Philosophy At Its Best Essay, Research Paper
Love, is a profoundly tender, passionate affection for another person. Love means different things for different people and there are numerous types of love. In Plato’s Symposium, the reader is given outlooks the definition of love. Socrates, arguably one of the greatest minds in the world quotes a philosopher, Diotoma, and explains her view on love. Agathon, one of Socrates acquaintances, takes an opposite view on the matter. Although they do not share the same view, they both realize that love has more than one characteristic and definition.
Diotoma felt that love is a desire or a yearning for a lack of something, “a lack of beautiful and good things therefore love is neither beautiful nor good.” Love drives us to desire some. Some love stays unfulfilled, while true love seeks satisfaction that is more permanent. Diotoma goes on to say there are two ways to receive permanent satisfaction from being in love. The first way is through giving birth and according to Diotoma, this phenomenon is a way for people to become immortal. Humans procreate in order to live vicariously through their offspring. The other way is through ascent of love, which is love of someone’s outer appearance such as their body and facial structure. Thus, love desires the good and beautiful forever.
Diotoma also did not believe Love to be a god because she said that he was stuck between ignorance and wisdom. In order for Love to be a god he would have to have wisdom. Also, she went on to say that he inherited some traits from his mother and others from his father.. “He is tough and shriveled and shoeless and homeless, always lying on the dirt without a bed, sleeping at people’s door steps in roadsides under the sky, having his mother’s nature always living with Need” (48,203d). His physical appearance came from his mother and that meant that he was not beautiful.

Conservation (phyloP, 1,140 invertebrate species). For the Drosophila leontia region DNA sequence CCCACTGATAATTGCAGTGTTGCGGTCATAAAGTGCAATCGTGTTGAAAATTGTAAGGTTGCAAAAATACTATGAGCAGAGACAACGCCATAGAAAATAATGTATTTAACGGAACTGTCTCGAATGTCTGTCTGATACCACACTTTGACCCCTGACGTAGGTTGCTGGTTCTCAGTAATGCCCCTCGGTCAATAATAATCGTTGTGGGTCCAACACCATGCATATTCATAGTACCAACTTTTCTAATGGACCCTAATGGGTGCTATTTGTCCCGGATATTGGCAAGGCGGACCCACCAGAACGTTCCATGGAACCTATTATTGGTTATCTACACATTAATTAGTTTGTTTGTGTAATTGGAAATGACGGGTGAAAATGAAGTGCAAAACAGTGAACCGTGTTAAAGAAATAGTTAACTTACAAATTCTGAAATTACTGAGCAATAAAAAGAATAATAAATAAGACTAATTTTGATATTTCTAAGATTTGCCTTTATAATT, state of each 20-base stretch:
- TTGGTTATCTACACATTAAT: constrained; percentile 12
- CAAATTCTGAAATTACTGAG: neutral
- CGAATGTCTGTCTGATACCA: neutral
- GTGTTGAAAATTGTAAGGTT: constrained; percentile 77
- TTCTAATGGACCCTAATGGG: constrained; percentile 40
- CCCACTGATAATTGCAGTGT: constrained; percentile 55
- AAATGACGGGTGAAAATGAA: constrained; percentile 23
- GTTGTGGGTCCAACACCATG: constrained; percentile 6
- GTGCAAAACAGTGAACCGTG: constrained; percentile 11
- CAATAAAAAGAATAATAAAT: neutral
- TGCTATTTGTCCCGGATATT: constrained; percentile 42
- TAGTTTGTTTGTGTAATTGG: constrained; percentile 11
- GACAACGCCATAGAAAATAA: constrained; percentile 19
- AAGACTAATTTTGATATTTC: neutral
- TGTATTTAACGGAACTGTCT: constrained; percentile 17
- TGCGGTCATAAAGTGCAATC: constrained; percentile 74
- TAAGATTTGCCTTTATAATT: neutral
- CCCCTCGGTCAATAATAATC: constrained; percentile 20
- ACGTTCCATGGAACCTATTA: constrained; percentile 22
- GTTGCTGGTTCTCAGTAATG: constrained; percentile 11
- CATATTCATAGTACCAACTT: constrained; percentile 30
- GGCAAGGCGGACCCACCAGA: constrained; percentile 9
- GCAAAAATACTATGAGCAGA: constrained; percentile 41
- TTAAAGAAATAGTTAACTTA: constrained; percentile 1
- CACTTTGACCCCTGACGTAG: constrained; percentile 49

Agathon had the opposite opinion on love. “Love is the happiest god of all, he is the most beautiful and the best.” Agathon states that Love is such a skilled poet that he can make anyone else into a poet and that Love is great at every artistic production. Agathon also considers Love wise and brave; to ve brave because Ares the god of war “has no lid on Love, but Love does on Ares —love of Aphrodite. But he who has hold is more powerful than he who is held” (35,196d). And since Love holds Ares love is braver. Love is neither the cause nor the victim of any injustice: he does no wrong to any gods or men, and in return, they do no wrong to him. Love never uses violence and no-one uses violence against him. Love also has the biggest share of moderation, the power over pleasures and passions, and no pleasure is more powerful than love. According to Agathon Love are fills us with togetherness, moves us to moderation, cares well for good men, and giver of kindness. In addition he is gracious, kind, and finally is a comrade and savior.
Diotoma and Agathon differ on many views about what Love is and what Love is like. By the end of Diotoma’s monologue, Agathon says, finally, that he agrees with Socrates and Diotoma on some of their opinions on love. Both sides made good arguments to prove their points.